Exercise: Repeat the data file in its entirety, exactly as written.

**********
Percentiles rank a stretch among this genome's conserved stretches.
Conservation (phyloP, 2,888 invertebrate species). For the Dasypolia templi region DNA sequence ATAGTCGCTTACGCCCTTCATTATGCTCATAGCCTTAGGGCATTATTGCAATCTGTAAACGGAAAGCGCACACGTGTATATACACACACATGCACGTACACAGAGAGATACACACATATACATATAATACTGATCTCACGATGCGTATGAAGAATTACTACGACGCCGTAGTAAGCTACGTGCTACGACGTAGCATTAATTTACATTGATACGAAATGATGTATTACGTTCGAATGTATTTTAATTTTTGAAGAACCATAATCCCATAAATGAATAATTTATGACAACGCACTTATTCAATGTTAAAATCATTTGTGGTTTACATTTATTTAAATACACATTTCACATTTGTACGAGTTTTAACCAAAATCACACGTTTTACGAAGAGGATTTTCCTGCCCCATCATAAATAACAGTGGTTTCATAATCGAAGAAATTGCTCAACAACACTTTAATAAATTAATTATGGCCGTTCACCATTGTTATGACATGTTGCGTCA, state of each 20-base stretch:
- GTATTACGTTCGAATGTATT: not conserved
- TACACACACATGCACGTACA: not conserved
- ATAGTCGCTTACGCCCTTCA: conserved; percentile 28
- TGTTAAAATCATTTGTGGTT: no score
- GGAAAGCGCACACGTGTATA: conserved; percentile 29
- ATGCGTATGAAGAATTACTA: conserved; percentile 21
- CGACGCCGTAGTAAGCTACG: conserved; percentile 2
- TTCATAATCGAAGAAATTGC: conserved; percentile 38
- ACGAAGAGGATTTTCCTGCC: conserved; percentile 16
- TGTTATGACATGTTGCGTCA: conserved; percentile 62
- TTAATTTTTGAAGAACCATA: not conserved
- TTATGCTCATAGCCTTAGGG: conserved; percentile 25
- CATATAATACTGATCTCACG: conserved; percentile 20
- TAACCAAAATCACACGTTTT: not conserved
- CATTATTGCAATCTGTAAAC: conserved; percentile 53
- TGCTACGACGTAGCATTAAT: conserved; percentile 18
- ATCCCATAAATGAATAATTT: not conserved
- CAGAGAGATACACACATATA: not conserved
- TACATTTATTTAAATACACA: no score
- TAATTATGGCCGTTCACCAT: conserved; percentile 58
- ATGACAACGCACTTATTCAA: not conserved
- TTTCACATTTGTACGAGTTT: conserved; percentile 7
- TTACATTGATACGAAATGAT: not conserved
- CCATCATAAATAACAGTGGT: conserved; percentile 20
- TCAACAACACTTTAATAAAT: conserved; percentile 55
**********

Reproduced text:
Percentiles rank a stretch among this genome's conserved stretches.
Conservation (phyloP, 2,888 invertebrate species). For the Dasypolia templi region DNA sequence ATAGTCGCTTACGCCCTTCATTATGCTCATAGCCTTAGGGCATTATTGCAATCTGTAAACGGAAAGCGCACACGTGTATATACACACACATGCACGTACACAGAGAGATACACACATATACATATAATACTGATCTCACGATGCGTATGAAGAATTACTACGACGCCGTAGTAAGCTACGTGCTACGACGTAGCATTAATTTACATTGATACGAAATGATGTATTACGTTCGAATGTATTTTAATTTTTGAAGAACCATAATCCCATAAATGAATAATTTATGACAACGCACTTATTCAATGTTAAAATCATTTGTGGTTTACATTTATTTAAATACACATTTCACATTTGTACGAGTTTTAACCAAAATCACACGTTTTACGAAGAGGATTTTCCTGCCCCATCATAAATAACAGTGGTTTCATAATCGAAGAAATTGCTCAACAACACTTTAATAAATTAATTATGGCCGTTCACCATTGTTATGACATGTTGCGTCA, state of each 20-base stretch:
- GTATTACGTTCGAATGTATT: not conserved
- TACACACACATGCACGTACA: not conserved
- ATAGTCGCTTACGCCCTTCA: conserved; percentile 28
- TGTTAAAATCATTTGTGGTT: no score
- GGAAAGCGCACACGTGTATA: conserved; percentile 29
- ATGCGTATGAAGAATTACTA: conserved; percentile 21
- CGACGCCGTAGTAAGCTACG: conserved; percentile 2
- TTCATAATCGAAGAAATTGC: conserved; percentile 38
- ACGAAGAGGATTTTCCTGCC: conserved; percentile 16
- TGTTATGACATGTTGCGTCA: conserved; percentile 62
- TTAATTTTTGAAGAACCATA: not conserved
- TTATGCTCATAGCCTTAGGG: conserved; percentile 25
- CATATAATACTGATCTCACG: conserved; percentile 20
- TAACCAAAATCACACGTTTT: not conserved
- CATTATTGCAATCTGTAAAC: conserved; percentile 53
- TGCTACGACGTAGCATTAAT: conserved; percentile 18
- ATCCCATAAATGAATAATTT: not conserved
- CAGAGAGATACACACATATA: not conserved
- TACATTTATTTAAATACACA: no score
- TAATTATGGCCGTTCACCAT: conserved; percentile 58
- ATGACAACGCACTTATTCAA: not conserved
- TTTCACATTTGTACGAGTTT: conserved; percentile 7
- TTACATTGATACGAAATGAT: not conserved
- CCATCATAAATAACAGTGGT: conserved; percentile 20
- TCAACAACACTTTAATAAAT: conserved; percentile 55